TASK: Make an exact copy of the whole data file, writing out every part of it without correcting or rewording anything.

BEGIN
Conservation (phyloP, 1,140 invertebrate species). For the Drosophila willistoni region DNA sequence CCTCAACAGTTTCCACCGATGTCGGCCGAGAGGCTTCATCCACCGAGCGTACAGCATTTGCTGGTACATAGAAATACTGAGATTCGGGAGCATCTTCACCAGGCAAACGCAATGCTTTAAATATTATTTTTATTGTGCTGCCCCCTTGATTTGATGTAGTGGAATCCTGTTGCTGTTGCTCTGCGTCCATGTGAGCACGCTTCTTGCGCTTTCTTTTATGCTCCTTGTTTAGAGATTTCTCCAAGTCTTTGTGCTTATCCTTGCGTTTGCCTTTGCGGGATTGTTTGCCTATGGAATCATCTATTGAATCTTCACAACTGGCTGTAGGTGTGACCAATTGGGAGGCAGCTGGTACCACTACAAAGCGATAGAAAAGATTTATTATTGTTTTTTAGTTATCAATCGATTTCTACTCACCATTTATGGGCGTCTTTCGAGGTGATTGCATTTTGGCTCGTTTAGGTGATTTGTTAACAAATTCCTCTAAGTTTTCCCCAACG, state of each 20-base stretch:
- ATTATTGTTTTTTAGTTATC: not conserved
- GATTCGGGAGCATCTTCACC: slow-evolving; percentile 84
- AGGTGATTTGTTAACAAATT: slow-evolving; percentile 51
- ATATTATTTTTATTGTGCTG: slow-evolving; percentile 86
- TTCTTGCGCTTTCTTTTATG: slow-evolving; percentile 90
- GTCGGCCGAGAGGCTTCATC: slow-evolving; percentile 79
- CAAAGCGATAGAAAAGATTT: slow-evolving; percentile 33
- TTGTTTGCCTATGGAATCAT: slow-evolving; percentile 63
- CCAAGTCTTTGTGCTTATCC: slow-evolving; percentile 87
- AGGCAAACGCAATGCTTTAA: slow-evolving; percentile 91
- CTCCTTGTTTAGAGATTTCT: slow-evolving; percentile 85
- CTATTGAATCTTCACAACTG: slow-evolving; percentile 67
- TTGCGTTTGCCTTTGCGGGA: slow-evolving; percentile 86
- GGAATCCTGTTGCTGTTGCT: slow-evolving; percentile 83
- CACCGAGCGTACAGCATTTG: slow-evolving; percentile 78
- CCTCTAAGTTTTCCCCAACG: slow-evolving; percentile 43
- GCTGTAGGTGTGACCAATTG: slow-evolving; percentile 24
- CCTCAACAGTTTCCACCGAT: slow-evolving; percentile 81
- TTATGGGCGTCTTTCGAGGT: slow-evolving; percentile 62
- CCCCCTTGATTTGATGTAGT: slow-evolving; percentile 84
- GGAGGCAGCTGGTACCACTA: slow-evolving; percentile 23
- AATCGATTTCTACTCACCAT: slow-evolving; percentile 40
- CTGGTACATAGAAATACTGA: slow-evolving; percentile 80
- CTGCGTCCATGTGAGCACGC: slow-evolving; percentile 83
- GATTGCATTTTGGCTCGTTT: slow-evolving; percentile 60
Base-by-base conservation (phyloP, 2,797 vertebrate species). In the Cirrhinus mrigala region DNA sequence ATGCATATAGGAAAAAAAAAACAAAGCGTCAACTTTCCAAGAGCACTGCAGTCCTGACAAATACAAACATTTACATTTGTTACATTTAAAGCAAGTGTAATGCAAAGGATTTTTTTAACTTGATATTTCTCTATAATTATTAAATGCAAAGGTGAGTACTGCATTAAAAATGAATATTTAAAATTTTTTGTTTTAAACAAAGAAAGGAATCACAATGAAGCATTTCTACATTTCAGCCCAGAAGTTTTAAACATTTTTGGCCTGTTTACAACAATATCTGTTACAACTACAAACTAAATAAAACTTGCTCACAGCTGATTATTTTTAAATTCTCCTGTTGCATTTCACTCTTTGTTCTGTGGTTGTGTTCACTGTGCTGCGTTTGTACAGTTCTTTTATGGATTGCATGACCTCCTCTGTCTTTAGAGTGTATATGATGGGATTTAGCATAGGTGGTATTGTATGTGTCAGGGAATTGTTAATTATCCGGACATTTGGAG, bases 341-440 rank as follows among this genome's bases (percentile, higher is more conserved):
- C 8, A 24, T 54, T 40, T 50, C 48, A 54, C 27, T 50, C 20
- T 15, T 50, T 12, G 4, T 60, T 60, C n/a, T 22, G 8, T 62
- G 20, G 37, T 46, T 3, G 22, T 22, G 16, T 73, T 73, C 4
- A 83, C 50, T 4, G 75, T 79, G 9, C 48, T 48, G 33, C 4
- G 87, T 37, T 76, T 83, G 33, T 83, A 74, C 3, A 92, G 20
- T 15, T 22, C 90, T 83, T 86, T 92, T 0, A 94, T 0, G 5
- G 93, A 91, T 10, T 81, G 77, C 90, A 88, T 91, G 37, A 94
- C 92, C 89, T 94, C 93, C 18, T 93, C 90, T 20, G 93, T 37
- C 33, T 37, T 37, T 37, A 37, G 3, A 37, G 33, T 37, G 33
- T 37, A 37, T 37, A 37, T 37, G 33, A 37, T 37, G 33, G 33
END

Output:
Conservation (phyloP, 1,140 invertebrate species). For the Drosophila willistoni region DNA sequence CCTCAACAGTTTCCACCGATGTCGGCCGAGAGGCTTCATCCACCGAGCGTACAGCATTTGCTGGTACATAGAAATACTGAGATTCGGGAGCATCTTCACCAGGCAAACGCAATGCTTTAAATATTATTTTTATTGTGCTGCCCCCTTGATTTGATGTAGTGGAATCCTGTTGCTGTTGCTCTGCGTCCATGTGAGCACGCTTCTTGCGCTTTCTTTTATGCTCCTTGTTTAGAGATTTCTCCAAGTCTTTGTGCTTATCCTTGCGTTTGCCTTTGCGGGATTGTTTGCCTATGGAATCATCTATTGAATCTTCACAACTGGCTGTAGGTGTGACCAATTGGGAGGCAGCTGGTACCACTACAAAGCGATAGAAAAGATTTATTATTGTTTTTTAGTTATCAATCGATTTCTACTCACCATTTATGGGCGTCTTTCGAGGTGATTGCATTTTGGCTCGTTTAGGTGATTTGTTAACAAATTCCTCTAAGTTTTCCCCAACG, state of each 20-base stretch:
- ATTATTGTTTTTTAGTTATC: not conserved
- GATTCGGGAGCATCTTCACC: slow-evolving; percentile 84
- AGGTGATTTGTTAACAAATT: slow-evolving; percentile 51
- ATATTATTTTTATTGTGCTG: slow-evolving; percentile 86
- TTCTTGCGCTTTCTTTTATG: slow-evolving; percentile 90
- GTCGGCCGAGAGGCTTCATC: slow-evolving; percentile 79
- CAAAGCGATAGAAAAGATTT: slow-evolving; percentile 33
- TTGTTTGCCTATGGAATCAT: slow-evolving; percentile 63
- CCAAGTCTTTGTGCTTATCC: slow-evolving; percentile 87
- AGGCAAACGCAATGCTTTAA: slow-evolving; percentile 91
- CTCCTTGTTTAGAGATTTCT: slow-evolving; percentile 85
- CTATTGAATCTTCACAACTG: slow-evolving; percentile 67
- TTGCGTTTGCCTTTGCGGGA: slow-evolving; percentile 86
- GGAATCCTGTTGCTGTTGCT: slow-evolving; percentile 83
- CACCGAGCGTACAGCATTTG: slow-evolving; percentile 78
- CCTCTAAGTTTTCCCCAACG: slow-evolving; percentile 43
- GCTGTAGGTGTGACCAATTG: slow-evolving; percentile 24
- CCTCAACAGTTTCCACCGAT: slow-evolving; percentile 81
- TTATGGGCGTCTTTCGAGGT: slow-evolving; percentile 62
- CCCCCTTGATTTGATGTAGT: slow-evolving; percentile 84
- GGAGGCAGCTGGTACCACTA: slow-evolving; percentile 23
- AATCGATTTCTACTCACCAT: slow-evolving; percentile 40
- CTGGTACATAGAAATACTGA: slow-evolving; percentile 80
- CTGCGTCCATGTGAGCACGC: slow-evolving; percentile 83
- GATTGCATTTTGGCTCGTTT: slow-evolving; percentile 60
Base-by-base conservation (phyloP, 2,797 vertebrate species). In the Cirrhinus mrigala region DNA sequence ATGCATATAGGAAAAAAAAAACAAAGCGTCAACTTTCCAAGAGCACTGCAGTCCTGACAAATACAAACATTTACATTTGTTACATTTAAAGCAAGTGTAATGCAAAGGATTTTTTTAACTTGATATTTCTCTATAATTATTAAATGCAAAGGTGAGTACTGCATTAAAAATGAATATTTAAAATTTTTTGTTTTAAACAAAGAAAGGAATCACAATGAAGCATTTCTACATTTCAGCCCAGAAGTTTTAAACATTTTTGGCCTGTTTACAACAATATCTGTTACAACTACAAACTAAATAAAACTTGCTCACAGCTGATTATTTTTAAATTCTCCTGTTGCATTTCACTCTTTGTTCTGTGGTTGTGTTCACTGTGCTGCGTTTGTACAGTTCTTTTATGGATTGCATGACCTCCTCTGTCTTTAGAGTGTATATGATGGGATTTAGCATAGGTGGTATTGTATGTGTCAGGGAATTGTTAATTATCCGGACATTTGGAG, bases 341-440 rank as follows among this genome's bases (percentile, higher is more conserved):
- C 8, A 24, T 54, T 40, T 50, C 48, A 54, C 27, T 50, C 20
- T 15, T 50, T 12, G 4, T 60, T 60, C n/a, T 22, G 8, T 62
- G 20, G 37, T 46, T 3, G 22, T 22, G 16, T 73, T 73, C 4
- A 83, C 50, T 4, G 75, T 79, G 9, C 48, T 48, G 33, C 4
- G 87, T 37, T 76, T 83, G 33, T 83, A 74, C 3, A 92, G 20
- T 15, T 22, C 90, T 83, T 86, T 92, T 0, A 94, T 0, G 5
- G 93, A 91, T 10, T 81, G 77, C 90, A 88, T 91, G 37, A 94
- C 92, C 89, T 94, C 93, C 18, T 93, C 90, T 20, G 93, T 37
- C 33, T 37, T 37, T 37, A 37, G 3, A 37, G 33, T 37, G 33
- T 37, A 37, T 37, A 37, T 37, G 33, A 37, T 37, G 33, G 33